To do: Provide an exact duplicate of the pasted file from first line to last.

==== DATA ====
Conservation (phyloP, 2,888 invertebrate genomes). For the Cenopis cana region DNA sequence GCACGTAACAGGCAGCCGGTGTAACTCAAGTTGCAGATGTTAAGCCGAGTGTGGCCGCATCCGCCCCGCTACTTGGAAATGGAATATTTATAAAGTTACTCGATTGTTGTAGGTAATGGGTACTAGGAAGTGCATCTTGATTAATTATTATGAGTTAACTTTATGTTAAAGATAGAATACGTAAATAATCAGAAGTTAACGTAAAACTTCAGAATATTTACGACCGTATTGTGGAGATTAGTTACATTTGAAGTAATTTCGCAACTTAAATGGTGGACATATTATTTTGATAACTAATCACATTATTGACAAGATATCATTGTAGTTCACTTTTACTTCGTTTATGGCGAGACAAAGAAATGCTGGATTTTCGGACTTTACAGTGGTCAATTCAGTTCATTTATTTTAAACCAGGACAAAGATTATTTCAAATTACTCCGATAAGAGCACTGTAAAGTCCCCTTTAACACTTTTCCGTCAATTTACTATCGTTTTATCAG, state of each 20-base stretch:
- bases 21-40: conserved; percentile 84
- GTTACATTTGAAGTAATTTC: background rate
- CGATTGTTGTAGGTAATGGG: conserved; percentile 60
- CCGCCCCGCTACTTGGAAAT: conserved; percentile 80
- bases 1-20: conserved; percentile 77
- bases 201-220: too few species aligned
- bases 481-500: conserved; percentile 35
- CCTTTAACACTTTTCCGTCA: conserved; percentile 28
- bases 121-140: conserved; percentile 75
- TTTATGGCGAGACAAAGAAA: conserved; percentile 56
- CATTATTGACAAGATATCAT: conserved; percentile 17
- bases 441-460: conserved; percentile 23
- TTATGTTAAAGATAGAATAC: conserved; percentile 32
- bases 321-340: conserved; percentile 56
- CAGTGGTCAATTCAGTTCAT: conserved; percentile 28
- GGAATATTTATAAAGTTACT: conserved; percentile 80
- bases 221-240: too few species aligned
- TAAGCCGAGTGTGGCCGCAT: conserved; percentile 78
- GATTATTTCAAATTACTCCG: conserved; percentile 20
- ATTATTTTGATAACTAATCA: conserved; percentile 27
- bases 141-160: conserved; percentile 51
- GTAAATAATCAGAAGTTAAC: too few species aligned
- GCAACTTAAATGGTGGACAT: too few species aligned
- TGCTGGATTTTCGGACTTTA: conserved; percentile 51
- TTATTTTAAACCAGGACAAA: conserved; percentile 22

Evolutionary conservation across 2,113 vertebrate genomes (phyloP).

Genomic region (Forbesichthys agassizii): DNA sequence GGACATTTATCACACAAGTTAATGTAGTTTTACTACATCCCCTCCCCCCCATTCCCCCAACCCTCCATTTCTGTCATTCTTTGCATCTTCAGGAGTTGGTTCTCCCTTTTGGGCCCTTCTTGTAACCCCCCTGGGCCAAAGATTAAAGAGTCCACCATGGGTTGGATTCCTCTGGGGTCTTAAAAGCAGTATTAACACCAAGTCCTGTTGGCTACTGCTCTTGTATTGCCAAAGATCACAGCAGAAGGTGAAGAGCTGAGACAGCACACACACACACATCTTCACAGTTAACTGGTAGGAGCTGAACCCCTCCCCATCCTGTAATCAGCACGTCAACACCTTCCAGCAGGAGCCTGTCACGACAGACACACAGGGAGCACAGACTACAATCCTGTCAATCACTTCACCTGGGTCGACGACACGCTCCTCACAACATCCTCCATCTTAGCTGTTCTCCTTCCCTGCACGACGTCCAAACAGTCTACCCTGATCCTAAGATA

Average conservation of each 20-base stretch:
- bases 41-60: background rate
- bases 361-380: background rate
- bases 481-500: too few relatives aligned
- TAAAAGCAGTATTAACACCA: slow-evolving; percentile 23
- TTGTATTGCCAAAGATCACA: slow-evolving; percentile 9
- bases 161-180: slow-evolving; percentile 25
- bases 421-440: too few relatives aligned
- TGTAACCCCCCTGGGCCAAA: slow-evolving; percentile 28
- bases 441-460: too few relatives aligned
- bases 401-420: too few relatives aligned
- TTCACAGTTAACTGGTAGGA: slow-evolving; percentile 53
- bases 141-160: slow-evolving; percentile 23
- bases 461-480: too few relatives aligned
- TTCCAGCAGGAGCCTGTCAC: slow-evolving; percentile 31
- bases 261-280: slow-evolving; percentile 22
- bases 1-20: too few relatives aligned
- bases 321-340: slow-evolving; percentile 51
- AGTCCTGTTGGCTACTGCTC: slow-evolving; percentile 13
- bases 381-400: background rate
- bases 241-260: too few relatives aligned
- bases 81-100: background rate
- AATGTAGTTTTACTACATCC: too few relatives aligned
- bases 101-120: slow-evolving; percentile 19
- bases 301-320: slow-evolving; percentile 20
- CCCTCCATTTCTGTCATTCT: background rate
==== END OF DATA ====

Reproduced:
Conservation (phyloP, 2,888 invertebrate genomes). For the Cenopis cana region DNA sequence GCACGTAACAGGCAGCCGGTGTAACTCAAGTTGCAGATGTTAAGCCGAGTGTGGCCGCATCCGCCCCGCTACTTGGAAATGGAATATTTATAAAGTTACTCGATTGTTGTAGGTAATGGGTACTAGGAAGTGCATCTTGATTAATTATTATGAGTTAACTTTATGTTAAAGATAGAATACGTAAATAATCAGAAGTTAACGTAAAACTTCAGAATATTTACGACCGTATTGTGGAGATTAGTTACATTTGAAGTAATTTCGCAACTTAAATGGTGGACATATTATTTTGATAACTAATCACATTATTGACAAGATATCATTGTAGTTCACTTTTACTTCGTTTATGGCGAGACAAAGAAATGCTGGATTTTCGGACTTTACAGTGGTCAATTCAGTTCATTTATTTTAAACCAGGACAAAGATTATTTCAAATTACTCCGATAAGAGCACTGTAAAGTCCCCTTTAACACTTTTCCGTCAATTTACTATCGTTTTATCAG, state of each 20-base stretch:
- bases 21-40: conserved; percentile 84
- GTTACATTTGAAGTAATTTC: background rate
- CGATTGTTGTAGGTAATGGG: conserved; percentile 60
- CCGCCCCGCTACTTGGAAAT: conserved; percentile 80
- bases 1-20: conserved; percentile 77
- bases 201-220: too few species aligned
- bases 481-500: conserved; percentile 35
- CCTTTAACACTTTTCCGTCA: conserved; percentile 28
- bases 121-140: conserved; percentile 75
- TTTATGGCGAGACAAAGAAA: conserved; percentile 56
- CATTATTGACAAGATATCAT: conserved; percentile 17
- bases 441-460: conserved; percentile 23
- TTATGTTAAAGATAGAATAC: conserved; percentile 32
- bases 321-340: conserved; percentile 56
- CAGTGGTCAATTCAGTTCAT: conserved; percentile 28
- GGAATATTTATAAAGTTACT: conserved; percentile 80
- bases 221-240: too few species aligned
- TAAGCCGAGTGTGGCCGCAT: conserved; percentile 78
- GATTATTTCAAATTACTCCG: conserved; percentile 20
- ATTATTTTGATAACTAATCA: conserved; percentile 27
- bases 141-160: conserved; percentile 51
- GTAAATAATCAGAAGTTAAC: too few species aligned
- GCAACTTAAATGGTGGACAT: too few species aligned
- TGCTGGATTTTCGGACTTTA: conserved; percentile 51
- TTATTTTAAACCAGGACAAA: conserved; percentile 22

Evolutionary conservation across 2,113 vertebrate genomes (phyloP).

Genomic region (Forbesichthys agassizii): DNA sequence GGACATTTATCACACAAGTTAATGTAGTTTTACTACATCCCCTCCCCCCCATTCCCCCAACCCTCCATTTCTGTCATTCTTTGCATCTTCAGGAGTTGGTTCTCCCTTTTGGGCCCTTCTTGTAACCCCCCTGGGCCAAAGATTAAAGAGTCCACCATGGGTTGGATTCCTCTGGGGTCTTAAAAGCAGTATTAACACCAAGTCCTGTTGGCTACTGCTCTTGTATTGCCAAAGATCACAGCAGAAGGTGAAGAGCTGAGACAGCACACACACACACATCTTCACAGTTAACTGGTAGGAGCTGAACCCCTCCCCATCCTGTAATCAGCACGTCAACACCTTCCAGCAGGAGCCTGTCACGACAGACACACAGGGAGCACAGACTACAATCCTGTCAATCACTTCACCTGGGTCGACGACACGCTCCTCACAACATCCTCCATCTTAGCTGTTCTCCTTCCCTGCACGACGTCCAAACAGTCTACCCTGATCCTAAGATA

Average conservation of each 20-base stretch:
- bases 41-60: background rate
- bases 361-380: background rate
- bases 481-500: too few relatives aligned
- TAAAAGCAGTATTAACACCA: slow-evolving; percentile 23
- TTGTATTGCCAAAGATCACA: slow-evolving; percentile 9
- bases 161-180: slow-evolving; percentile 25
- bases 421-440: too few relatives aligned
- TGTAACCCCCCTGGGCCAAA: slow-evolving; percentile 28
- bases 441-460: too few relatives aligned
- bases 401-420: too few relatives aligned
- TTCACAGTTAACTGGTAGGA: slow-evolving; percentile 53
- bases 141-160: slow-evolving; percentile 23
- bases 461-480: too few relatives aligned
- TTCCAGCAGGAGCCTGTCAC: slow-evolving; percentile 31
- bases 261-280: slow-evolving; percentile 22
- bases 1-20: too few relatives aligned
- bases 321-340: slow-evolving; percentile 51
- AGTCCTGTTGGCTACTGCTC: slow-evolving; percentile 13
- bases 381-400: background rate
- bases 241-260: too few relatives aligned
- bases 81-100: background rate
- AATGTAGTTTTACTACATCC: too few relatives aligned
- bases 101-120: slow-evolving; percentile 19
- bases 301-320: slow-evolving; percentile 20
- CCCTCCATTTCTGTCATTCT: background rate